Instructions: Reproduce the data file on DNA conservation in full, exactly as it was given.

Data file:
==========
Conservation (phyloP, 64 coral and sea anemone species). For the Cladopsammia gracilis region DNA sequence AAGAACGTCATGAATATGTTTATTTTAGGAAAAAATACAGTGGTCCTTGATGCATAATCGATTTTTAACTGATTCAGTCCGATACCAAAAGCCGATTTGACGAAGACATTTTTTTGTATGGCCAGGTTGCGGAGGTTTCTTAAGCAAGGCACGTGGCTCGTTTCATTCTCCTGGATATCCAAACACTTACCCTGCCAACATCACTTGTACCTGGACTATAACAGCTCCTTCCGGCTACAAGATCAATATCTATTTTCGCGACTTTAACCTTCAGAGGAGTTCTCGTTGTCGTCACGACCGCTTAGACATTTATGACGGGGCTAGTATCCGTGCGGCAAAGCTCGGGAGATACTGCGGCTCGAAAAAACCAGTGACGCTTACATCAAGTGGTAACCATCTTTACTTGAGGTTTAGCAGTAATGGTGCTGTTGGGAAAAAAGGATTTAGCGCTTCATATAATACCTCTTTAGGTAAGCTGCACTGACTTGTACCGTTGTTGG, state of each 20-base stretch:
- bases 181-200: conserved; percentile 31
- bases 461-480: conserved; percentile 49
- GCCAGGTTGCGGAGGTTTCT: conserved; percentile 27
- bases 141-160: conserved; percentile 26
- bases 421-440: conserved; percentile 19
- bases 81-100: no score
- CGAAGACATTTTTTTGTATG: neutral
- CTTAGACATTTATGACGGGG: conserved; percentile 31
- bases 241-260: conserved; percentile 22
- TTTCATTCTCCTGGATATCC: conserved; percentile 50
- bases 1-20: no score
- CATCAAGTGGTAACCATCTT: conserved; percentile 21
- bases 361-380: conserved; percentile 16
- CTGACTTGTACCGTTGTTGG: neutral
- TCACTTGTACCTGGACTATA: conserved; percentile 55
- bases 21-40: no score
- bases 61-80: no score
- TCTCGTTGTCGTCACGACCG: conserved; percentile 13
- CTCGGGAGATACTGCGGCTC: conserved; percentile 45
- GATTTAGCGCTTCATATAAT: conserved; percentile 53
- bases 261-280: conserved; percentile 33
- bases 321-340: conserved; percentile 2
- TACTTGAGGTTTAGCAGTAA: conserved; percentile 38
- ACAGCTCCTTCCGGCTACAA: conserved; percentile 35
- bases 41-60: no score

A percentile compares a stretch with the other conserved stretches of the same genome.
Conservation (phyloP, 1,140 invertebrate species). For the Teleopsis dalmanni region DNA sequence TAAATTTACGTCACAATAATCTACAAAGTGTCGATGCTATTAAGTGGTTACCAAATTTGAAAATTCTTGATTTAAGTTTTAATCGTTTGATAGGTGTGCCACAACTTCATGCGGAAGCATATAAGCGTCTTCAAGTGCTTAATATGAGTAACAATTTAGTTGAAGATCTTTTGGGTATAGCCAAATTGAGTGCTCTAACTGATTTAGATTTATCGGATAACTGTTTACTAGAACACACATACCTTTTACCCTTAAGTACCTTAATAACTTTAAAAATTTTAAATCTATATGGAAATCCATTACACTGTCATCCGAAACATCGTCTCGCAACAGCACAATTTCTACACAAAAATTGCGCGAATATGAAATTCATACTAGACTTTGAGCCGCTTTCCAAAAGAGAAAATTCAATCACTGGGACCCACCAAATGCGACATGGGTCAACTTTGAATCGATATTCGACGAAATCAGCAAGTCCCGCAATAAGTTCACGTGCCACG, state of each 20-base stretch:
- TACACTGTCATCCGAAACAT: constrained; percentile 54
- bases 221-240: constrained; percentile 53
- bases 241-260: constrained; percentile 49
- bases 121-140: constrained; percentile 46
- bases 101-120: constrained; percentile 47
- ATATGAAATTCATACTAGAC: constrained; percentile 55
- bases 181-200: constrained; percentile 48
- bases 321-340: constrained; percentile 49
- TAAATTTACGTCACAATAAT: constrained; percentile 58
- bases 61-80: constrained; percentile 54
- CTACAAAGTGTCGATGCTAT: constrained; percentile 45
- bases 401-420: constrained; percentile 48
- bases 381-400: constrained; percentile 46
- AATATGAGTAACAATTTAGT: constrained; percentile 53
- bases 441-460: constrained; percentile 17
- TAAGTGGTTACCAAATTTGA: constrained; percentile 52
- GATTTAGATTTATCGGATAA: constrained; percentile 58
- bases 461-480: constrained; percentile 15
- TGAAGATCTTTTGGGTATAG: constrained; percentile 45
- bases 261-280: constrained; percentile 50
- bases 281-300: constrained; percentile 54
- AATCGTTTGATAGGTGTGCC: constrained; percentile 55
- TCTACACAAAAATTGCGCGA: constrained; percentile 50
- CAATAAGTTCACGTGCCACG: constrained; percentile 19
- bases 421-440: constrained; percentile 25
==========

Conservation (phyloP, 64 coral and sea anemone species). For the Cladopsammia gracilis region DNA sequence AAGAACGTCATGAATATGTTTATTTTAGGAAAAAATACAGTGGTCCTTGATGCATAATCGATTTTTAACTGATTCAGTCCGATACCAAAAGCCGATTTGACGAAGACATTTTTTTGTATGGCCAGGTTGCGGAGGTTTCTTAAGCAAGGCACGTGGCTCGTTTCATTCTCCTGGATATCCAAACACTTACCCTGCCAACATCACTTGTACCTGGACTATAACAGCTCCTTCCGGCTACAAGATCAATATCTATTTTCGCGACTTTAACCTTCAGAGGAGTTCTCGTTGTCGTCACGACCGCTTAGACATTTATGACGGGGCTAGTATCCGTGCGGCAAAGCTCGGGAGATACTGCGGCTCGAAAAAACCAGTGACGCTTACATCAAGTGGTAACCATCTTTACTTGAGGTTTAGCAGTAATGGTGCTGTTGGGAAAAAAGGATTTAGCGCTTCATATAATACCTCTTTAGGTAAGCTGCACTGACTTGTACCGTTGTTGG, state of each 20-base stretch:
- bases 181-200: conserved; percentile 31
- bases 461-480: conserved; percentile 49
- GCCAGGTTGCGGAGGTTTCT: conserved; percentile 27
- bases 141-160: conserved; percentile 26
- bases 421-440: conserved; percentile 19
- bases 81-100: no score
- CGAAGACATTTTTTTGTATG: neutral
- CTTAGACATTTATGACGGGG: conserved; percentile 31
- bases 241-260: conserved; percentile 22
- TTTCATTCTCCTGGATATCC: conserved; percentile 50
- bases 1-20: no score
- CATCAAGTGGTAACCATCTT: conserved; percentile 21
- bases 361-380: conserved; percentile 16
- CTGACTTGTACCGTTGTTGG: neutral
- TCACTTGTACCTGGACTATA: conserved; percentile 55
- bases 21-40: no score
- bases 61-80: no score
- TCTCGTTGTCGTCACGACCG: conserved; percentile 13
- CTCGGGAGATACTGCGGCTC: conserved; percentile 45
- GATTTAGCGCTTCATATAAT: conserved; percentile 53
- bases 261-280: conserved; percentile 33
- bases 321-340: conserved; percentile 2
- TACTTGAGGTTTAGCAGTAA: conserved; percentile 38
- ACAGCTCCTTCCGGCTACAA: conserved; percentile 35
- bases 41-60: no score

A percentile compares a stretch with the other conserved stretches of the same genome.
Conservation (phyloP, 1,140 invertebrate species). For the Teleopsis dalmanni region DNA sequence TAAATTTACGTCACAATAATCTACAAAGTGTCGATGCTATTAAGTGGTTACCAAATTTGAAAATTCTTGATTTAAGTTTTAATCGTTTGATAGGTGTGCCACAACTTCATGCGGAAGCATATAAGCGTCTTCAAGTGCTTAATATGAGTAACAATTTAGTTGAAGATCTTTTGGGTATAGCCAAATTGAGTGCTCTAACTGATTTAGATTTATCGGATAACTGTTTACTAGAACACACATACCTTTTACCCTTAAGTACCTTAATAACTTTAAAAATTTTAAATCTATATGGAAATCCATTACACTGTCATCCGAAACATCGTCTCGCAACAGCACAATTTCTACACAAAAATTGCGCGAATATGAAATTCATACTAGACTTTGAGCCGCTTTCCAAAAGAGAAAATTCAATCACTGGGACCCACCAAATGCGACATGGGTCAACTTTGAATCGATATTCGACGAAATCAGCAAGTCCCGCAATAAGTTCACGTGCCACG, state of each 20-base stretch:
- TACACTGTCATCCGAAACAT: constrained; percentile 54
- bases 221-240: constrained; percentile 53
- bases 241-260: constrained; percentile 49
- bases 121-140: constrained; percentile 46
- bases 101-120: constrained; percentile 47
- ATATGAAATTCATACTAGAC: constrained; percentile 55
- bases 181-200: constrained; percentile 48
- bases 321-340: constrained; percentile 49
- TAAATTTACGTCACAATAAT: constrained; percentile 58
- bases 61-80: constrained; percentile 54
- CTACAAAGTGTCGATGCTAT: constrained; percentile 45
- bases 401-420: constrained; percentile 48
- bases 381-400: constrained; percentile 46
- AATATGAGTAACAATTTAGT: constrained; percentile 53
- bases 441-460: constrained; percentile 17
- TAAGTGGTTACCAAATTTGA: constrained; percentile 52
- GATTTAGATTTATCGGATAA: constrained; percentile 58
- bases 461-480: constrained; percentile 15
- TGAAGATCTTTTGGGTATAG: constrained; percentile 45
- bases 261-280: constrained; percentile 50
- bases 281-300: constrained; percentile 54
- AATCGTTTGATAGGTGTGCC: constrained; percentile 55
- TCTACACAAAAATTGCGCGA: constrained; percentile 50
- CAATAAGTTCACGTGCCACG: constrained; percentile 19
- bases 421-440: constrained; percentile 25